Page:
Residents Oppose Centralia Golf Course Rezoning: Proposal calls for 387 housing units to be built on former Armory Hills golf course
By Lewis County Economic Alliance
To note: This content was produced by the Economic Alliance of Lewis County, which publishes a monthly print supplement in The Chronicle focused on economic news and commentary.
Residents living near the former Armory Hills golf course in Centralia, next to Seminary Hill, opposed a proposal to turn the land into a housing estate with up to 387 homes during the council meeting Municipality of Centralia on Tuesday.
The old golf course is owned by the city and is located in a valley between Seminary Hill and Ham Hill. The property, according to a report by The Chronicle, is currently under an ongoing contract to be sold to an undisclosed developer. The property, which is located at the end of Duffy Street in the Centralia Urban Growth Area (UGA), has been listed with John L. Scott for $1.8 million.
The Centralia Planning Commission is currently discussing the option of updating the city’s master plan for the former 48.44-acre golf course and its subsequent rezoning for an allocation of two housing units per acre to eight , according to The Chronicle article.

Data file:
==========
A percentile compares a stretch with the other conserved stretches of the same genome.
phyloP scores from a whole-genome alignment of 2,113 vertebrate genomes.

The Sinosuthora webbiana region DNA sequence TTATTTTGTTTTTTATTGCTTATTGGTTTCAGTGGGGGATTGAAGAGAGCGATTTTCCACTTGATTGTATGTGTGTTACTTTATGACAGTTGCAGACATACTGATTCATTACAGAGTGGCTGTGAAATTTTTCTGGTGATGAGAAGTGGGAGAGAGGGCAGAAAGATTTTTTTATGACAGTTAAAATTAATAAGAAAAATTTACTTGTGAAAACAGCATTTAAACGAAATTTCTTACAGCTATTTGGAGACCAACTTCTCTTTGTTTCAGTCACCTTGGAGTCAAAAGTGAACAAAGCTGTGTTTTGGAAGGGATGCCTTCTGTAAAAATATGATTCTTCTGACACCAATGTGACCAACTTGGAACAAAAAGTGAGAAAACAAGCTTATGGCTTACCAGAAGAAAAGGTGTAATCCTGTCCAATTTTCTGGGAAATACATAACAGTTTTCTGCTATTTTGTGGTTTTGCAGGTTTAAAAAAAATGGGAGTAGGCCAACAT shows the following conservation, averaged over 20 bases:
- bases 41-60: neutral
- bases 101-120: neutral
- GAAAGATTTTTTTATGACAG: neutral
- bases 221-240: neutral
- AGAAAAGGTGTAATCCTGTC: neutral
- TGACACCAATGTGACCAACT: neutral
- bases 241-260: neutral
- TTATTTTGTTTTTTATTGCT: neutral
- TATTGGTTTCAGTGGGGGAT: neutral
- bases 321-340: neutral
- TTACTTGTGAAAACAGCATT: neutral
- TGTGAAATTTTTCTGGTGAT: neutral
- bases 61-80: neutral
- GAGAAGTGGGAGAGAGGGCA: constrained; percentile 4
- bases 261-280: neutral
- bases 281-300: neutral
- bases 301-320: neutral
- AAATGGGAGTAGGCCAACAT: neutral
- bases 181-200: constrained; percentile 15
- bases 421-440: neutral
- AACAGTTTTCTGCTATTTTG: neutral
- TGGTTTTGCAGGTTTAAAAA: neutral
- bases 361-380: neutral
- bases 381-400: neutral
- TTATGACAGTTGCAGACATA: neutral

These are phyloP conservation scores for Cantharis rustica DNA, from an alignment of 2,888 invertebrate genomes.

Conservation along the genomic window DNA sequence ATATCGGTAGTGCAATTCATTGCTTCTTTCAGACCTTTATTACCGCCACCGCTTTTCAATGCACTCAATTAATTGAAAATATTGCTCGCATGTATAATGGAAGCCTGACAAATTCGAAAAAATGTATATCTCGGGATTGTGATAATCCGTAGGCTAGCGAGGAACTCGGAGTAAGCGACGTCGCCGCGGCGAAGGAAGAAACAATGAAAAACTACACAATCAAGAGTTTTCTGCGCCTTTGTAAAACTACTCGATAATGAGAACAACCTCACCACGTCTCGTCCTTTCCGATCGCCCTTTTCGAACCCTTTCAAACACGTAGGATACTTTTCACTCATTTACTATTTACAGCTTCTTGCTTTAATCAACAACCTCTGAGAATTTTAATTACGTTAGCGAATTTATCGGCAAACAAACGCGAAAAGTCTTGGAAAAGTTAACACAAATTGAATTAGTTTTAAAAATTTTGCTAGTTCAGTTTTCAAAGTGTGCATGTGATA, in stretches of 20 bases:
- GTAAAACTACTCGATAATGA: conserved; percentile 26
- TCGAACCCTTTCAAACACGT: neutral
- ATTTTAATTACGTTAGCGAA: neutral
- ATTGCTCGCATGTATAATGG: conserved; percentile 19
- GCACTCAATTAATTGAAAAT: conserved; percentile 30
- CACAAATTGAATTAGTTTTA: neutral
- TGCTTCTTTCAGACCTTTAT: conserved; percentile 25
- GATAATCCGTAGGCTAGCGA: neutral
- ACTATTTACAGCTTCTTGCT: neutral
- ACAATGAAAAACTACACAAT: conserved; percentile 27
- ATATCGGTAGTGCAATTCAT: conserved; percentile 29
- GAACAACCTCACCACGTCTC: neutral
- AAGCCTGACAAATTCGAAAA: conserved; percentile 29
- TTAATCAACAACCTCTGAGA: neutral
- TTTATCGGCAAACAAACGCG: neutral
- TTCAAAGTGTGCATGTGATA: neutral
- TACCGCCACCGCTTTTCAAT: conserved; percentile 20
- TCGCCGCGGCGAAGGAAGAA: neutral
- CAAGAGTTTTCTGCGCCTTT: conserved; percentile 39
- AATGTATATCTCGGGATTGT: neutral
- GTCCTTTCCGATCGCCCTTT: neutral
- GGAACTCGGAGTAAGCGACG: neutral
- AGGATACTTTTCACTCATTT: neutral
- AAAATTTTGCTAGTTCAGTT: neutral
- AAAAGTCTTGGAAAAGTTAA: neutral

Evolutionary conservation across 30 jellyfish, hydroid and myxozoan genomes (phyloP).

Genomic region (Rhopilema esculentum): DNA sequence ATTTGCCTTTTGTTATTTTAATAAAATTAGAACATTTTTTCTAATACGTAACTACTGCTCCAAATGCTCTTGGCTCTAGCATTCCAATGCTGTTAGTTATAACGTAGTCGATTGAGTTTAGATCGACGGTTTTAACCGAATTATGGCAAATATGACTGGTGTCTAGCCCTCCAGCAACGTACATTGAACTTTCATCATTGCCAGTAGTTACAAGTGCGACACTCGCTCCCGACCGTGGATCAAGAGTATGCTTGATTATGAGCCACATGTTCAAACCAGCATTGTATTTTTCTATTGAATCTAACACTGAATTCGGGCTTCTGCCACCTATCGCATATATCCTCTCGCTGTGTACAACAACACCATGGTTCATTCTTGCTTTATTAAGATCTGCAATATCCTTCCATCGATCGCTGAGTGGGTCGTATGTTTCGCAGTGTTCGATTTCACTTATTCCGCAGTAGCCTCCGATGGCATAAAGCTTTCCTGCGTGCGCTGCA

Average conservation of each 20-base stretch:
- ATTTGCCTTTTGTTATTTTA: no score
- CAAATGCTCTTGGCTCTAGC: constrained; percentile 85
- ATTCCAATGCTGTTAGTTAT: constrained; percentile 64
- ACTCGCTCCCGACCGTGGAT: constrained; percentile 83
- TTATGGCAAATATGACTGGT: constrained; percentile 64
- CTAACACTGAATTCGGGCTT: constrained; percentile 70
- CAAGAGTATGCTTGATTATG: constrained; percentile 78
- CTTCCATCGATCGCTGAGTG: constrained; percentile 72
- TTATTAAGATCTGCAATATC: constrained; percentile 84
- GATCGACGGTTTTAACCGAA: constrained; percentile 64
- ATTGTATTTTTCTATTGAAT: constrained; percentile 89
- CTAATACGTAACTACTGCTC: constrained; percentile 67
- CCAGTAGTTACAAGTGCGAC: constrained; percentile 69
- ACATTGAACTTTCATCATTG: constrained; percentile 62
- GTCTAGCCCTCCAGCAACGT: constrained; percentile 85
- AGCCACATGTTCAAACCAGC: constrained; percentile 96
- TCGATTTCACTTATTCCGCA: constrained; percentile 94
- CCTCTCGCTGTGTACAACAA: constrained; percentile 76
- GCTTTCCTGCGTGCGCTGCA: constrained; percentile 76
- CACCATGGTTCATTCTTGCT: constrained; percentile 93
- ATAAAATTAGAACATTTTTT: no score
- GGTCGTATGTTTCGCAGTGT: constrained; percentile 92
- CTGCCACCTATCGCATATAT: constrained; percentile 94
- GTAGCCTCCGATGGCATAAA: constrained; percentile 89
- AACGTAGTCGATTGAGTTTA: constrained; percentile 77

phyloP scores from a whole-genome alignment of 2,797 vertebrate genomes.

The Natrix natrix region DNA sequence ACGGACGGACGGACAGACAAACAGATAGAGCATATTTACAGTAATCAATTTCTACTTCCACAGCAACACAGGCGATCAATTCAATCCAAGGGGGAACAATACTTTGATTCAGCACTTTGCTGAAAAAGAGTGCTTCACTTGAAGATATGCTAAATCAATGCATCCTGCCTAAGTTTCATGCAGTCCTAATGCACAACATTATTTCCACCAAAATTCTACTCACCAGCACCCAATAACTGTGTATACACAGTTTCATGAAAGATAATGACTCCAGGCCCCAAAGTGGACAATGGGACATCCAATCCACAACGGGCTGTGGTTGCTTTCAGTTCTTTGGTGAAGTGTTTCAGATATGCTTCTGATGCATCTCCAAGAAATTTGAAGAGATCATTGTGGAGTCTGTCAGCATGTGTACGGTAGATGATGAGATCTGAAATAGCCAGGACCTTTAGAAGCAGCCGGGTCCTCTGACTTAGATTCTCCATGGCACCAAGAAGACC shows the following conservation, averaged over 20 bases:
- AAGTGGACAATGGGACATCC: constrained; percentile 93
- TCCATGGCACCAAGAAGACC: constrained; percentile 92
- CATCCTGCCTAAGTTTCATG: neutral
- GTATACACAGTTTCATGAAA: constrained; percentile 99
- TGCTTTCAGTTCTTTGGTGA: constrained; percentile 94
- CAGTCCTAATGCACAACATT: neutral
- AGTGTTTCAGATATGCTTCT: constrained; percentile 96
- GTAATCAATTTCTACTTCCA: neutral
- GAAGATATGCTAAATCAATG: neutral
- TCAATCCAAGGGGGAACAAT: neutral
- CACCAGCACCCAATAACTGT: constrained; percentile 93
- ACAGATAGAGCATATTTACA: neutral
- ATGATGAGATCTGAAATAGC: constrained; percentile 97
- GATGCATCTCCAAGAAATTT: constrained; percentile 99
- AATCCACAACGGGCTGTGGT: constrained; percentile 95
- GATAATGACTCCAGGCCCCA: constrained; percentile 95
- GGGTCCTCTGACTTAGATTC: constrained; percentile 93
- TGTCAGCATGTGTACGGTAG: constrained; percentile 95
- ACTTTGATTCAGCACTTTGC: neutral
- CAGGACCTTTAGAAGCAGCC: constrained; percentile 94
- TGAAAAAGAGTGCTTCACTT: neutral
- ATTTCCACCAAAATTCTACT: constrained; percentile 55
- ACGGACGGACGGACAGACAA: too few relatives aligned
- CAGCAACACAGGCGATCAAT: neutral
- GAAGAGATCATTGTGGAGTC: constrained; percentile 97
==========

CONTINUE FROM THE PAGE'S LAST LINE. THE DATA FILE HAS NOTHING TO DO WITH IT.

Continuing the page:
The zoning change would move the 48.44-acre property from a zoning classification of R-2 to R-8 and allow the property to contain up to 387 housing units, up from 96 previously.
At the April 14 Planning Commission meeting where the idea was hatched, dozens of people voiced their opposition to the potential move. There, they were told to contact the city council over their objections after a heated back-and-forth between concerned citizens and Centralia Community Development Director Emil Pierson, who gave a presentation on the possibility of rezoning. to the commissioners.
A dominant theme was the hope that the former golf course property would remain an open natural area where wildlife could continue to live and people could bring their children for recreation.
“Thank you all for coming out and engaging your local government,” Smith Johnston said, as reported by The Chronicle. “It may not feel like it, but you engage early in the process. That’s right now what’s happening is we’re looking at the overall plan and zoning is part of that and that’s what’s going on. is one of the possible first steps. This issue is currently with the Planning Commission. I know many of you attended the Planning Commission meeting. … There will be a public hearing, I believe on this subject at the next meeting of the Planning Commission on May 12. This is another opportunity to give your opinion.
Citizen Jason Mattson said on Facebook, “This land is not only a beautiful natural area, it also has a creek running through it which contributes to China Creek. As is well known, China Creek is notorious for flooding. …I’m sure I’m not the only one who hates that all the flood mitigation work done on Gold Street is in vain.